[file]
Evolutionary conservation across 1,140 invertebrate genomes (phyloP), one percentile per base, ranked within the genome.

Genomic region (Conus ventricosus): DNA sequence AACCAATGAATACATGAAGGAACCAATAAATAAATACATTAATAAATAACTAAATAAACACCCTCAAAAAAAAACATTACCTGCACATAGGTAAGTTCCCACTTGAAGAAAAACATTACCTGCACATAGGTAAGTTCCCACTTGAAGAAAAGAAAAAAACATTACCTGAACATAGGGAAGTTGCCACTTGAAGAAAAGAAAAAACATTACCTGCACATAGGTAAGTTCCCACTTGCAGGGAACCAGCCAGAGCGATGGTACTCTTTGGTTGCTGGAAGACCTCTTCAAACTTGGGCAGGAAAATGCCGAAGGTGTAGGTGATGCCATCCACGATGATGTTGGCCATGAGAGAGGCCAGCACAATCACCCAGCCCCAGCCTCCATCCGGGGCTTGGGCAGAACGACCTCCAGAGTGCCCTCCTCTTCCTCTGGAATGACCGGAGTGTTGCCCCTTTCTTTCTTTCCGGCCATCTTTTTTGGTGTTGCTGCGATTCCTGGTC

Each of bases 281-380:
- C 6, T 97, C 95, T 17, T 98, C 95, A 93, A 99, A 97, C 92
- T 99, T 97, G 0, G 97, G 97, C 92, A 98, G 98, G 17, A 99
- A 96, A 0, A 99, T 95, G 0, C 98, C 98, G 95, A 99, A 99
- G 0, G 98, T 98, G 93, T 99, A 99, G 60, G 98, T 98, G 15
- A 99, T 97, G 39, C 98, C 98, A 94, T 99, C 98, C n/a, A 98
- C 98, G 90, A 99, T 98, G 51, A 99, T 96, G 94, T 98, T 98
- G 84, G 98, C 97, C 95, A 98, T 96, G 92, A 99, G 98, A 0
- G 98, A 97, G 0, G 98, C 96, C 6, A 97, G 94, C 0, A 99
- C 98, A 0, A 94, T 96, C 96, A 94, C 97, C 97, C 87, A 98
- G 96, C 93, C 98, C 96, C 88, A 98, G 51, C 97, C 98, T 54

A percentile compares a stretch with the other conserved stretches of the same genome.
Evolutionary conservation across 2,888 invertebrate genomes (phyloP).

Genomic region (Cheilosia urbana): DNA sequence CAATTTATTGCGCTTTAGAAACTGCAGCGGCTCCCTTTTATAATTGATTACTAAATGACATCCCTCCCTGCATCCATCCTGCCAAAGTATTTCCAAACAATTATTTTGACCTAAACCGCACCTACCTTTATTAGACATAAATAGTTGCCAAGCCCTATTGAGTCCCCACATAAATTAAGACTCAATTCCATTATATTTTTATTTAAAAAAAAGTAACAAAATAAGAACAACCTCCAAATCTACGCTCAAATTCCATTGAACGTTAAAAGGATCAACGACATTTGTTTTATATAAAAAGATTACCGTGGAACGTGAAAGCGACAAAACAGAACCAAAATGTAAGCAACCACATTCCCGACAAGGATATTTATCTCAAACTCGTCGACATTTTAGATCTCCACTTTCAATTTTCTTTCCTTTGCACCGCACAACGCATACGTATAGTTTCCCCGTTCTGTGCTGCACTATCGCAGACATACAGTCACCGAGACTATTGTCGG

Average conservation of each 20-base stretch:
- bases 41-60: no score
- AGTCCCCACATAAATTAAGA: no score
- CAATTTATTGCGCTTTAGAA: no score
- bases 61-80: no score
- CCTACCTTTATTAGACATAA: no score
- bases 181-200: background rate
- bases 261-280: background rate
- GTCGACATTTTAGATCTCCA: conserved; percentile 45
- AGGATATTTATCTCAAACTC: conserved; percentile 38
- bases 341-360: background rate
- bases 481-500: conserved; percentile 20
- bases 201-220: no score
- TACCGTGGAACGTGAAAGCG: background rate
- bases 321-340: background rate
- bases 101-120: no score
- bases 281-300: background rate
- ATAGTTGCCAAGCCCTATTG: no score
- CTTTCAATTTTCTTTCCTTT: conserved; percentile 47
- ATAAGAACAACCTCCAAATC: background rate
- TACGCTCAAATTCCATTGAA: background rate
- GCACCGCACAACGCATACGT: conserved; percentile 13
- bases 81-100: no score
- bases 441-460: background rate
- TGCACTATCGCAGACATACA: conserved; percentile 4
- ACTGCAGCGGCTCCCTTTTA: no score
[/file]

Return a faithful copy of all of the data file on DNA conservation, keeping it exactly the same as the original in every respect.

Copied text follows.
Evolutionary conservation across 1,140 invertebrate genomes (phyloP), one percentile per base, ranked within the genome.

Genomic region (Conus ventricosus): DNA sequence AACCAATGAATACATGAAGGAACCAATAAATAAATACATTAATAAATAACTAAATAAACACCCTCAAAAAAAAACATTACCTGCACATAGGTAAGTTCCCACTTGAAGAAAAACATTACCTGCACATAGGTAAGTTCCCACTTGAAGAAAAGAAAAAAACATTACCTGAACATAGGGAAGTTGCCACTTGAAGAAAAGAAAAAACATTACCTGCACATAGGTAAGTTCCCACTTGCAGGGAACCAGCCAGAGCGATGGTACTCTTTGGTTGCTGGAAGACCTCTTCAAACTTGGGCAGGAAAATGCCGAAGGTGTAGGTGATGCCATCCACGATGATGTTGGCCATGAGAGAGGCCAGCACAATCACCCAGCCCCAGCCTCCATCCGGGGCTTGGGCAGAACGACCTCCAGAGTGCCCTCCTCTTCCTCTGGAATGACCGGAGTGTTGCCCCTTTCTTTCTTTCCGGCCATCTTTTTTGGTGTTGCTGCGATTCCTGGTC

Each of bases 281-380:
- C 6, T 97, C 95, T 17, T 98, C 95, A 93, A 99, A 97, C 92
- T 99, T 97, G 0, G 97, G 97, C 92, A 98, G 98, G 17, A 99
- A 96, A 0, A 99, T 95, G 0, C 98, C 98, G 95, A 99, A 99
- G 0, G 98, T 98, G 93, T 99, A 99, G 60, G 98, T 98, G 15
- A 99, T 97, G 39, C 98, C 98, A 94, T 99, C 98, C n/a, A 98
- C 98, G 90, A 99, T 98, G 51, A 99, T 96, G 94, T 98, T 98
- G 84, G 98, C 97, C 95, A 98, T 96, G 92, A 99, G 98, A 0
- G 98, A 97, G 0, G 98, C 96, C 6, A 97, G 94, C 0, A 99
- C 98, A 0, A 94, T 96, C 96, A 94, C 97, C 97, C 87, A 98
- G 96, C 93, C 98, C 96, C 88, A 98, G 51, C 97, C 98, T 54

A percentile compares a stretch with the other conserved stretches of the same genome.
Evolutionary conservation across 2,888 invertebrate genomes (phyloP).

Genomic region (Cheilosia urbana): DNA sequence CAATTTATTGCGCTTTAGAAACTGCAGCGGCTCCCTTTTATAATTGATTACTAAATGACATCCCTCCCTGCATCCATCCTGCCAAAGTATTTCCAAACAATTATTTTGACCTAAACCGCACCTACCTTTATTAGACATAAATAGTTGCCAAGCCCTATTGAGTCCCCACATAAATTAAGACTCAATTCCATTATATTTTTATTTAAAAAAAAGTAACAAAATAAGAACAACCTCCAAATCTACGCTCAAATTCCATTGAACGTTAAAAGGATCAACGACATTTGTTTTATATAAAAAGATTACCGTGGAACGTGAAAGCGACAAAACAGAACCAAAATGTAAGCAACCACATTCCCGACAAGGATATTTATCTCAAACTCGTCGACATTTTAGATCTCCACTTTCAATTTTCTTTCCTTTGCACCGCACAACGCATACGTATAGTTTCCCCGTTCTGTGCTGCACTATCGCAGACATACAGTCACCGAGACTATTGTCGG

Average conservation of each 20-base stretch:
- bases 41-60: no score
- AGTCCCCACATAAATTAAGA: no score
- CAATTTATTGCGCTTTAGAA: no score
- bases 61-80: no score
- CCTACCTTTATTAGACATAA: no score
- bases 181-200: background rate
- bases 261-280: background rate
- GTCGACATTTTAGATCTCCA: conserved; percentile 45
- AGGATATTTATCTCAAACTC: conserved; percentile 38
- bases 341-360: background rate
- bases 481-500: conserved; percentile 20
- bases 201-220: no score
- TACCGTGGAACGTGAAAGCG: background rate
- bases 321-340: background rate
- bases 101-120: no score
- bases 281-300: background rate
- ATAGTTGCCAAGCCCTATTG: no score
- CTTTCAATTTTCTTTCCTTT: conserved; percentile 47
- ATAAGAACAACCTCCAAATC: background rate
- TACGCTCAAATTCCATTGAA: background rate
- GCACCGCACAACGCATACGT: conserved; percentile 13
- bases 81-100: no score
- bases 441-460: background rate
- TGCACTATCGCAGACATACA: conserved; percentile 4
- ACTGCAGCGGCTCCCTTTTA: no score